this past Monday, September 2, Diana Nyad completed a swim from Cuba to Florida. she covered a distance of approximately 110 miles in 52:54:00 (that's 52 hours and 54 minutes). this was her 5th attempt, with the 1st being in 1978 when she was 29. she is now 64.

just think about that for a moment.

i should note that the Cuba-to-Florida swim was done before by Australian Susie Maroney in 1997, who was 22 at the time. but Diana Nyad's achievement is unique because she is 1) the 1st person to swim without a shark cage, through waters notorious for sharks, and 2) she is 64 years old.

at an age when the vast majority of people have resigned themselves to the lives they're living and are looking to retirement, she accomplished a feat that most people--never mind young and active athletes in the prime of their lives--would never even think of trying. for many, i suspect that this distance is absolutely inconceivable.

which i think offers quite a few life lessons for the rest of us. i won't go into too much commentary, since i think Diana was more than eloquent enough in her post-swim interviews to render anybody else's prose irrelevant. in particular, the short speech she gave at the end of the swim sums things up nicely:

you can also reference her own website and the news features on her:
PBS interview:
CNN interview:
CBS interview::
New York Times:
LA Times:,0,3322544.story

i'll repeat what she stressed throughout her statements and interviews to emphasize her points:
1)  never give up
2)  we're never too old to chase a dream
3)  we're part of a team
4)  find a way
5)  stay engaged in life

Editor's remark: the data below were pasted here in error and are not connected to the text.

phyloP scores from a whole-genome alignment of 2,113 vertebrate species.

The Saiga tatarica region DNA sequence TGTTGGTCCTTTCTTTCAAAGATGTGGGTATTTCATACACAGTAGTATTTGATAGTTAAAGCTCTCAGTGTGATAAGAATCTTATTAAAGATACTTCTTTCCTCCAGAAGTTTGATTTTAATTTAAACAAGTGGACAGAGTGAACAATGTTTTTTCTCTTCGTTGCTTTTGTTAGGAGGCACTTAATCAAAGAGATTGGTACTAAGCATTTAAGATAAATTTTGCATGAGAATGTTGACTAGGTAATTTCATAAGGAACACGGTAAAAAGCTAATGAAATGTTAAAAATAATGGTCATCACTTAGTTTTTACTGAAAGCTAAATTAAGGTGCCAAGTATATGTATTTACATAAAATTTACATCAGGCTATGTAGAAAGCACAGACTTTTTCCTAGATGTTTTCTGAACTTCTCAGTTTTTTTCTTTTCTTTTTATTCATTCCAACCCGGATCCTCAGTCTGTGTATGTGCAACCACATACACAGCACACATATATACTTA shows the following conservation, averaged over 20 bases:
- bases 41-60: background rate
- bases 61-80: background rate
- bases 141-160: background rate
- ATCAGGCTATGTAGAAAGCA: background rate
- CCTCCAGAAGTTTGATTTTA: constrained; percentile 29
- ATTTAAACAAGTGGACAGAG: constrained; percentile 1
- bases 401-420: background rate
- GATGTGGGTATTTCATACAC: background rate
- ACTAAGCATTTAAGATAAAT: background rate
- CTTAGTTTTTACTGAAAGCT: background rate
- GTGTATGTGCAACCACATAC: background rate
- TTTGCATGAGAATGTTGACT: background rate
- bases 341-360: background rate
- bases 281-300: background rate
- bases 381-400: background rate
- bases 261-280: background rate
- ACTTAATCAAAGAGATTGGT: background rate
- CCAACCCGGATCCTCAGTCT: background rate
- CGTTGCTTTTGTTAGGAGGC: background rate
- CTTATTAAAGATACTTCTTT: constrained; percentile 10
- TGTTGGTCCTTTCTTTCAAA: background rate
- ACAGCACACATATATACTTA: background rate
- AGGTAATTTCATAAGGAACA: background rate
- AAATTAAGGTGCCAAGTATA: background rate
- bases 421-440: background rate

these are all fundamental truths that many in the endurance community know so well, and which carry over into daily living.  we can never quit, no matter what, because the central theme of life is to just keep going on. we can never accept age, or for that matter anything else, if we want to realize our dreams. we may think we act alone, but we are always a product and a reflection of a larger team seeking the our same goals. we have to be resourceful and pragmatic in order to move forward. and above all, we have to know that the reason we do all these things, and the reason we do anything, is to engage our lives to the fullest extent of our being.

i would also like to add the qualities of diligence and dedication. we need diligence in terms of taking the care and sacrifice necessary to lay the foundations in ability and skill that enable us to achieve our goals, and we need dedication to carry out such diligence with the time and energy necessary to help us become what we need to be to reach our dream--in short, we can dream big, but we have to be worthy of our dreams.